• Increase the accessibility of diagnostic testing to the public (Bright, McKee, Rodriguez, Weber, Webb Hooper).
  • Expand the use of home-based diagnostic tests to improve access to and reduce the costs of diagnosis (Bright, Malani, Rodriguez, Rubin, Weber).
  • Invest in noninvasive sampling methods to expand access to home testing (Bright, Weber).
  • Leverage community-centered approaches to build trust in science and public health (Essien, Trinh-Shevrin, Webb Hooper).
  • Codesign systems and tools with communities to help patients take control of their health care (Lurie).

“I think one really dramatic example of the value of patient input was that as we started noting disparities in the expression of COVID-19, we began to understand that it was multigenerational, crowded households that were at the most severe risk, in part because the elderly were having increased exposure.”

— Rainu Kaushal, Weill Cornell Medicine  

“Place-based approaches, community-centered approaches need to be strengthened. We know that working with trusted messengers and trusted community structures like community-based organizations and faith-based organizations are key to really improving trust in science and engagement around the vaccine as well as clinical trial studies.”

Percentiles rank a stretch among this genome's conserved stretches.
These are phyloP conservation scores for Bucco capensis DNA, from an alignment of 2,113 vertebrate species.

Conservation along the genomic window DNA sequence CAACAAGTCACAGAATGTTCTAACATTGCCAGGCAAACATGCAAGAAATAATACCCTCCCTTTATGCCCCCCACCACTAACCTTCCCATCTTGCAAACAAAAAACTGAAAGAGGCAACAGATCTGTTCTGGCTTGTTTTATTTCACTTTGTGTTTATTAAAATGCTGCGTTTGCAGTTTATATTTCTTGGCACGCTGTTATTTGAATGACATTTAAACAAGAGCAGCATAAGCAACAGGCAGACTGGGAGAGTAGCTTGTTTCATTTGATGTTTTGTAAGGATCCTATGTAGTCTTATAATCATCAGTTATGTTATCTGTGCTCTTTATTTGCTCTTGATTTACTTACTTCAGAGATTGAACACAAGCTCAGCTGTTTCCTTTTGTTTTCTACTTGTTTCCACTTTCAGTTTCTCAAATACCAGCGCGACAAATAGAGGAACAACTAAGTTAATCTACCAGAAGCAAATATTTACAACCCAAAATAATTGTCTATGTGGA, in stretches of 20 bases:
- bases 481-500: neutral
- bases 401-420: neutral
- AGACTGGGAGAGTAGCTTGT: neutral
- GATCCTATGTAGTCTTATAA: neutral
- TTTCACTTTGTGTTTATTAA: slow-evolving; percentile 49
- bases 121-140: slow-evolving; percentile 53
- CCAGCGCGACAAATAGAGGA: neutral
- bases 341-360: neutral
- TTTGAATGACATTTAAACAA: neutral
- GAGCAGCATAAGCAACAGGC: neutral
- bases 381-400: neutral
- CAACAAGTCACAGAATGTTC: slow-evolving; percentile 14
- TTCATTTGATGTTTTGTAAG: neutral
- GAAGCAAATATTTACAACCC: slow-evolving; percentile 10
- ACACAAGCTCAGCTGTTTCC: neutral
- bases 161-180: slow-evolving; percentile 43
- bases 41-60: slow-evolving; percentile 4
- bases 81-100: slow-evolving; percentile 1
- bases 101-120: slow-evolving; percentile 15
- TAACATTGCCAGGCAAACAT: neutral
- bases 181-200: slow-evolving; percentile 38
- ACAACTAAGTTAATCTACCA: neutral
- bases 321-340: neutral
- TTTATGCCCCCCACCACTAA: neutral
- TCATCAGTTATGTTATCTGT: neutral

— Chau Trinh-Shevrin, NYU Langone Health

Focusing on Equity

  • Increase clinician cultural competence and awareness (Begay).
  • Enhance data collection on race and ethnicity and improve engagement, recruitment, and retention of racial and ethnic minorities in clinical trials (Begay, Essien, Trinh-Shevrin).
  • Emphasize research transparency to assess whether study populations represent the population affected by the disease (Rubin).
  • Develop effective approaches to address misinformation and disinformation, and build community media literacy capacity (Merchant, Trinh-Shevrin).
  • Enhance diagnostics capability and capacity for global genomic surveillance of key endemic diseases in low- and middle-income countries (Rodriguez).

“Hearing historical truths are difficult … but it is only through truth that we can move forward, and understanding and respecting that these truths are crucial in elevating the health status of Indigenous people.”